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I love this photo (above) because it helps show how narrow the wadi really gets.

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Click on the above photo for another fantastic, beautiful panorama Sean created!

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This is also another panorama Sean took in the wadi. Click on it to see the real scale. We loved how narrow and twisty it all was. There was a hidden swimming pool and water slide around every corner.

After exploring the wadi for a few hours, we realized we had better turn around and hike out. We had a limited supply of water, and the wadi was getting hot. It’s easy to over-extend yourself when hiking downhill, back into a canyon! We wanted to make sure we could get back out.

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Sure enough, we made it out safe and sound, and began our drive out of Wadi Bani Khalid. We couldn’t resist taking the photo of this guy, going about his daily activities.

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I like the photo above for two reasons. One, you can see that the road and the river are flush with one another. There is no ledge to prevent your car from driving straight into the water, Wisconsin Duck-style. Secondly, these guys are cleaning up all of the sacrifices from Eid Al Adha. Since this Eid is the festival of sacrifice, the people in the village just brought their sacrificial animal down to the road by the river, held their traditional ceremony, and then many of the inedible innards of the animals were left there afterward. These guys were cleaning up shop. (Barf.)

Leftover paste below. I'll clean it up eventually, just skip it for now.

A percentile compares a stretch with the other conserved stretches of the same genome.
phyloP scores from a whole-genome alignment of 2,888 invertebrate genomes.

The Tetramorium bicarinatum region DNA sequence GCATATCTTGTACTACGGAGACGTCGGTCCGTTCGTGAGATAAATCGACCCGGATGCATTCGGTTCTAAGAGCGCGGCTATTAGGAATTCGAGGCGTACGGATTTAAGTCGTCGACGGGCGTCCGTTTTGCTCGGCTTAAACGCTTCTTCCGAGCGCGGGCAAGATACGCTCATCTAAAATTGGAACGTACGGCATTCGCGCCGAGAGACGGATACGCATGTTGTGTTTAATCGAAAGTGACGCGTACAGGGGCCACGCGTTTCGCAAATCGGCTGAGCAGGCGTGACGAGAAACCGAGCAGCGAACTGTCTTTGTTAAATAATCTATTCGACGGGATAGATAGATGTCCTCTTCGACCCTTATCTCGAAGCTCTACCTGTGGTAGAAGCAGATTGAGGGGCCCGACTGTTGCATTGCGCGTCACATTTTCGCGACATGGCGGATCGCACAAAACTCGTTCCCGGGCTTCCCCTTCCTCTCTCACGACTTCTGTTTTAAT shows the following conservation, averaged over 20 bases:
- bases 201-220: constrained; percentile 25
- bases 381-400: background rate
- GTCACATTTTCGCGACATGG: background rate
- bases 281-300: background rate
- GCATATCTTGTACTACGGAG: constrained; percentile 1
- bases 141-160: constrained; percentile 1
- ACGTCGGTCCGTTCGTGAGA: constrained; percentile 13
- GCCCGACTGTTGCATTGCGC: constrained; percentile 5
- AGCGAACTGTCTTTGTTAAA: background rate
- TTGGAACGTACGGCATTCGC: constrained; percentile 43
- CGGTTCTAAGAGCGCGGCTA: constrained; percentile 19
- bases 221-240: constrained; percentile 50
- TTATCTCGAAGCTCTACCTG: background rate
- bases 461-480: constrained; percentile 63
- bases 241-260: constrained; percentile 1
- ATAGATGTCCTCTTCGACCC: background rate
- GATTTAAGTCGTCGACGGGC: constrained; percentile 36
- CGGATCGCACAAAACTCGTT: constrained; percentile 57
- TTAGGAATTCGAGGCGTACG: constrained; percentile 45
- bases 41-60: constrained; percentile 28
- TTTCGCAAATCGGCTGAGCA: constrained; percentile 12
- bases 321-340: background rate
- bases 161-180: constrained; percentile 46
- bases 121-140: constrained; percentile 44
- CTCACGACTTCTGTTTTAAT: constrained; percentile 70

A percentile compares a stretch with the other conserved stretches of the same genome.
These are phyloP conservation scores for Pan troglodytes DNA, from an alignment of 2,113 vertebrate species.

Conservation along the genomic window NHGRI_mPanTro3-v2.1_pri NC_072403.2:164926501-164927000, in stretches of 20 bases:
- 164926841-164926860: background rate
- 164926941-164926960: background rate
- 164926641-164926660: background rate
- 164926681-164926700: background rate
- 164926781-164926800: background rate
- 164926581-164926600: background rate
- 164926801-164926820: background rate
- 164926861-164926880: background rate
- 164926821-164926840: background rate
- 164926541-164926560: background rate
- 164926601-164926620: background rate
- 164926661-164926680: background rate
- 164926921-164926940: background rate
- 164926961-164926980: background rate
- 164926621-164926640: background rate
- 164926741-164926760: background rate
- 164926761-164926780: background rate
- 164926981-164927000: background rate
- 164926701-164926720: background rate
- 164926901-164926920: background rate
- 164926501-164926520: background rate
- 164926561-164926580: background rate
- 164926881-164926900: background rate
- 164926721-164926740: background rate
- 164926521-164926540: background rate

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Our final view as we drove out of Wadi Bani Khalid. It sure helps put it into perspective! This photo is looking back into the “right side of the T intersection” as I was describing it. This is where the waterfall hike was : )

I have hopefully one or two more posts on our Eid trip, then I have a fantastic secret, magical place to share with you! If you ever find yourself in Dubai… I am going to show you the secrets of swimming with dolphins and diving off cliffs… (kind of). But seriously, so much awaits the eager reader, and the even more eager blogger! Stay tuned! And remember to be thankful for how beautiful our lives truly are. Every day that passes will never be had again. Make it count. Call or Skype someone you care about. Take a walk. Sean is standing next to me right now, begging to go to Mc Donald’s for ice cream. Guess it’s time to go be thankful for the love of my life.

See you next time!